I was thinking about a scripting language for actions the models would do. For instance, I think after I make the modeling program ill reuse it as often as possible. However, to get greater functionality out of it, the models would have to perform action specific to whatever game i used them in. Thus, if they had a simple scripting language allowing them to move joints, rotate themselves, fire their weapon, etc they could be easily implemented in any game.

All the language would need would be some key underlying commands for movement of the the vertices and then something for defining methods that make use of either other methods or the underlying intrinsic methods

o! by the way, I made another game that used user written files to command the AI units. I had a couple of my friends write AIs this way and it worked nicely. Everything was in java and I did use a custom class loader that i wrote to dynamically load everything that was necesary for the AI .class files to work. (the game was a compettive AI fight so that actual code for each AI was fairly secret (yes, i suppose they could have decompiled the .class files); that's we i decided on keeping them in the .class format, couldnt "accidentally" open it easily)

Share this post


Link to post
Share on other sites
It depends on what you need of course, but I'm not sure if exposing such a low-level interface at the scripting level is all that useful. When I think of scripted AI I think of it being at a higher level, more decision making and storing those decisions for processing. At the low level, things seem to depend a lot on how you handle physics and animation. Let's say you write that language to move joints, and tomorrow you introduce ragdolls or springs or mocapped animation or some such, then you can't use your language anymore since entities are not in direct control over their state but depend on the simulation.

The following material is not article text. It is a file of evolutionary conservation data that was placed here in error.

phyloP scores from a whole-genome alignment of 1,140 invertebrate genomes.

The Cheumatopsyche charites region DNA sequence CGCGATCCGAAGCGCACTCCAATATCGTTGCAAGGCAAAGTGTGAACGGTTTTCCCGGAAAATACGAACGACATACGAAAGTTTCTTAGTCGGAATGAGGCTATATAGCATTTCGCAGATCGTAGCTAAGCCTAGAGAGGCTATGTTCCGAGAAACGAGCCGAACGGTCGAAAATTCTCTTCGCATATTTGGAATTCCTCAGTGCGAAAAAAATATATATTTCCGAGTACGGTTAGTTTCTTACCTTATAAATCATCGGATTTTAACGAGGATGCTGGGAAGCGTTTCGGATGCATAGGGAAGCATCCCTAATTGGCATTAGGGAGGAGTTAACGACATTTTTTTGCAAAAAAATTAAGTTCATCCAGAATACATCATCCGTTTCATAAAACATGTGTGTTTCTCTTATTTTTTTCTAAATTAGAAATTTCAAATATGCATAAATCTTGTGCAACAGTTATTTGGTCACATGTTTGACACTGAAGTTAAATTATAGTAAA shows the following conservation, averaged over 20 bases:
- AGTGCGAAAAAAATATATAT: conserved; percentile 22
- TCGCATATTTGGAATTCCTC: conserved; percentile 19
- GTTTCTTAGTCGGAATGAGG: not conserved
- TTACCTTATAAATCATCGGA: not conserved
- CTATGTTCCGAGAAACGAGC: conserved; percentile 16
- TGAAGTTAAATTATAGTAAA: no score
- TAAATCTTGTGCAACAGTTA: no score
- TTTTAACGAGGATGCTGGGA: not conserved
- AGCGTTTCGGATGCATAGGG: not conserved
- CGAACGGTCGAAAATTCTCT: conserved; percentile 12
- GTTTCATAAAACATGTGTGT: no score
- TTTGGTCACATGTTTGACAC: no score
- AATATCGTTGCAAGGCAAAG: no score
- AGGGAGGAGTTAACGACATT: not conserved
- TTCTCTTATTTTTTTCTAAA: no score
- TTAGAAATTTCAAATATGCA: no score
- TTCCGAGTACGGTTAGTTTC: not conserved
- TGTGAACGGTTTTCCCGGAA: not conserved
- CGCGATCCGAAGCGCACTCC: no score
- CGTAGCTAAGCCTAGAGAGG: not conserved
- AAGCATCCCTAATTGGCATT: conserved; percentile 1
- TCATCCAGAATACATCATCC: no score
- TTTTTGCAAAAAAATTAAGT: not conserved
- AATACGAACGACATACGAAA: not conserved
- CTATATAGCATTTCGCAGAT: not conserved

The other thing is feature creep. When you start you'll be saying "I only want the language to do XYZ" but later you come up with a new idea and now you need it to support XYZZY too (for instance: continuations). Granted, I haven't written any language myself, but I imagine that without a lot of up-front planning this will eventually become complex enough that it will be about as much fun as shooting yourself in the leg :D

Share this post


Link to post
Share on other sites
Creating a language, even a "scripring" language isn't trivial. If you don't believe me, start looking at yacc and lex, or maybe bison. Start reading up on EBNF's (Extended Backaus Naur Form). Make sure you know your automata and compiler theory. For example, know the difference between lexers and parsers. Start reading up on different grammar types (for example, LALR), and it would also behoove you to understand recursive descent parsers.

At my last job, I was tasked with beginning to write a domain specific language for one of our embedded products. The only reason we went this route was because we couldn't get python to compile on our devices processor (which was actually an ADSP, not a CPU). If you can, you really want to use an existing scripting language.

And it's not just because it's easier than writing a language from scratch. Also think of all the thousands of programmers that already know some language like python, (jython, ironpython), ruby, (jruby, ironruby), lua, erlang, or some other of dozens of languages out there.

Share this post


Link to post
Share on other sites

Create an account or sign in to comment

You need to be a member in order to leave a comment

Create an account

Sign up for a new account in our community. It's easy!

Register a new account

Sign in

Already have an account? Sign in here.

Sign In Now

Sign in to follow this